By Noor Al-Bazzaz of Amnesty International’s Syria team
Five months to the day after being abducted and held hostage by the armed group calling itself Islamic State (IS), a group of 25 students from Kobani were unexpectedly set free on 29 October.
They were the last remaining captives from a group of around 150 schoolchildren from the embattled Kurdish-majority city in northern Syria who were returning from their final year examinations in Aleppo in May when IS members stopped their school bus at a checkpoint and abducted them all. In the months that followed, they were sporadically released. Those we spoke to had horror stories to tell about life in IS captivity.
In Suruç, a town in Turkey merely 10km from Kobani, refugees from the besieged city told me how the students’ harrowing experience was typical of the many abductions by IS in the year and a half since the armed group besieged their city.
One of the released students, a 15-year-old boy who chose to remain unnamed, described the four months he spent in the hands of IS, detailing the armed group’s use of torture against students who broke the rigid rules, or attempted to escape.
As well as being compelled to attend daily “religious lessons”, the students were expected to follow a strict list of rules that included sleeping by 10pm, remaining in their rooms at all times except at prayer time, and being quiet. Those found breaking the rules were punished, often with beatings.
“The school in Manbej where we were held had two floors; we were kept on the upper floor and the fighters slept on the bottom floor. We were all frightened of the bottom floor; there was a room there that they called the ‘torture room’. That is where they took down students who misbehaved and beat them; it’s also the room that had all the torture equipment, like the electricity, the hosepipes and the ropes.
“Those of us who were caught trying to escape were beaten upstairs, in front of the other students. I think this was a warning to the other students, but I don’t think it worked. We all believed we were never going to be released, so while it was terrifying to watch the beatings, it only took a few days to get over the fear and for a few of the boys to try to escape again.
“I tried to escape, and was caught with three other boys. They hung me from the ceiling from my wrists for around half an hour.
“Then they beat us in front of everyone; there were three of them beating the three of us. They used their hands, legs and hosepipes. I was then taken downstairs and given electric shocks. They attached tongs to my fingers and turned the electricity on five times.”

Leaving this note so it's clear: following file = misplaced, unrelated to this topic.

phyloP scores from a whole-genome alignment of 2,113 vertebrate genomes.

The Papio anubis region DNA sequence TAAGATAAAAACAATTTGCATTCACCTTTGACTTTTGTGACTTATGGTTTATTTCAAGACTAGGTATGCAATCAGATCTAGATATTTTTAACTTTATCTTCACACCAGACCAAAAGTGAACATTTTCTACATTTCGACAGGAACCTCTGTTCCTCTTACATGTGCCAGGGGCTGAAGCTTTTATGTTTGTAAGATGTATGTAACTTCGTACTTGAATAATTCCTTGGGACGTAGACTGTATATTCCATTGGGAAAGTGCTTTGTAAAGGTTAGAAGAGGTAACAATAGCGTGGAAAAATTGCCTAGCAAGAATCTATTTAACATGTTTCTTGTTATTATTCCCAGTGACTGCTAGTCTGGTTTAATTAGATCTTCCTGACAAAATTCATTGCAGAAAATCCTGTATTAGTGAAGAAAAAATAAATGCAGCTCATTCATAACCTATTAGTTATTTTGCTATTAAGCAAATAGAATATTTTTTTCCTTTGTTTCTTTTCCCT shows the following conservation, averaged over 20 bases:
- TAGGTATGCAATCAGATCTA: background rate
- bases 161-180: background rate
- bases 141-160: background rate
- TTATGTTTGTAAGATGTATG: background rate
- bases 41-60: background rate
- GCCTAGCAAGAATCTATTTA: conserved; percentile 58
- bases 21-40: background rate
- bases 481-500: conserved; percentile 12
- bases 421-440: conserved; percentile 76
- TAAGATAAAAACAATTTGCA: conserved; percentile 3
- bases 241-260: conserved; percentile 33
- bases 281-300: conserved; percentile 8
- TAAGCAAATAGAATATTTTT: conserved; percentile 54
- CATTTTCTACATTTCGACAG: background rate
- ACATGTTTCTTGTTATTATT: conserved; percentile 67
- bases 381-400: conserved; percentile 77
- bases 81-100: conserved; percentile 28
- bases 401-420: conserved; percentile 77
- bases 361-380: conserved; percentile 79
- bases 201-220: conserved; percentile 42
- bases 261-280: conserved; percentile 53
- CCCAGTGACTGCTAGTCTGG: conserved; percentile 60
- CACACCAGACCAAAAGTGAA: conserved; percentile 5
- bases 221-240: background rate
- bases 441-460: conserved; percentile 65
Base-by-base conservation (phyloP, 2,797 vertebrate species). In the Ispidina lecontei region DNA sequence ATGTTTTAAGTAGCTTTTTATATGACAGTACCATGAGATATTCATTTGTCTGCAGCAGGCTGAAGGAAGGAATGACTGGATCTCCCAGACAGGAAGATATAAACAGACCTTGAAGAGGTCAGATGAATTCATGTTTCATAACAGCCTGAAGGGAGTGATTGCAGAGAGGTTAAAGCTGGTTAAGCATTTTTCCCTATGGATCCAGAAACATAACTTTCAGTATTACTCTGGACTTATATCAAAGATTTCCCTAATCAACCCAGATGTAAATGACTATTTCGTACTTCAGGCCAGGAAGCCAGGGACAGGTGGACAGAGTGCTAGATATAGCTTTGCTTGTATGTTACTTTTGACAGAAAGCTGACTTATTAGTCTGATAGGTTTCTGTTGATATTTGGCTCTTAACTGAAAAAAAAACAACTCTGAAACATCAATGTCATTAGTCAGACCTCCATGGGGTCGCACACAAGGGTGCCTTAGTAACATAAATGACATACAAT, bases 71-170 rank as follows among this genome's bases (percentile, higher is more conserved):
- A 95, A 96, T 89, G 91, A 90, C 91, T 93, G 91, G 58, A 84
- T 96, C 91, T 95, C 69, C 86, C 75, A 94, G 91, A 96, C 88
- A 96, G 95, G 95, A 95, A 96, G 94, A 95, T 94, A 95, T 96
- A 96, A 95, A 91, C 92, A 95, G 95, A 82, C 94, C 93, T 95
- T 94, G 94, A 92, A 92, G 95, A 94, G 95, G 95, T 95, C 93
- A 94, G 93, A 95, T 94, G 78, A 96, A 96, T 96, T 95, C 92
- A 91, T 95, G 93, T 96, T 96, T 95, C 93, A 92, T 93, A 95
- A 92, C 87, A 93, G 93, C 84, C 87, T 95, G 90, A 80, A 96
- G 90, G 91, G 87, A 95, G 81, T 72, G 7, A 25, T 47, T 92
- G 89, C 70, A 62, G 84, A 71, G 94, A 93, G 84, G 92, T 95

The use of electricity, and the practice of being hung from the ceiling by the wrists, often referred to as shabah, have both been documented extensively in prisons and detention centres in Syria and are believed to be commonly practised by members of Bashar al-Assad’s security and intelligence services.
According to the released student, he witnessed a friend being taken to an IS-run hospital after a beating. The boy reportedly sustained a number of serious head injuries before collapsing.
“He looked dizzy and he suddenly fell to the ground. He was taken straight away by the fighters to a hospital and was returned three days later, but he was not normal. He barely moved for around 20 days after that; he only spoke. He began to move slowly just before he was released.
“I wish no one ever falls into these people’s hands. Some of the students used to faint from fear after watching the beatings they carried out to punish those of us who misbehaved or tried to run away, so you can imagine how brutal they were. I wish no one has to go through that again.”
His quivering voice was a reminder that this 15-year-old boy, like the scores of other abducted students, was just a child.
For those whose relatives remain in IS custody, these stories, as well as the group’s own propaganda videos, work only to heighten alarm and fear as they await news of their loved ones’ fates.
Only several days before the last group of students were released, “Omar”, the father of one of the boys who was still in captivity, told me about the uncertainty and fear that he and his wife were living with:
“We are afraid to raise the alarm, we are afraid to highlight our son’s captivity in the media. No one knows how this group functions, or how they might react. They are completely unpredictable.”
Indeed, just a few days later, Omar’s son was released along with the remaining students.
Following his son’s release I called Omar to congratulate him. He said he did not know why his son was held for so long, or why he was released, only that the experience had left its mark on their family:
“When you have a child it is human instinct to do everything you can to protect them. That is how I felt; I was prepared to do everything to get my son back, but was unable to do anything. That was so very painful.
“I am a strong person, but even I couldn’t keep it together when I saw him again. His mother would not let him go, she held on to him and cried for 15 minutes.”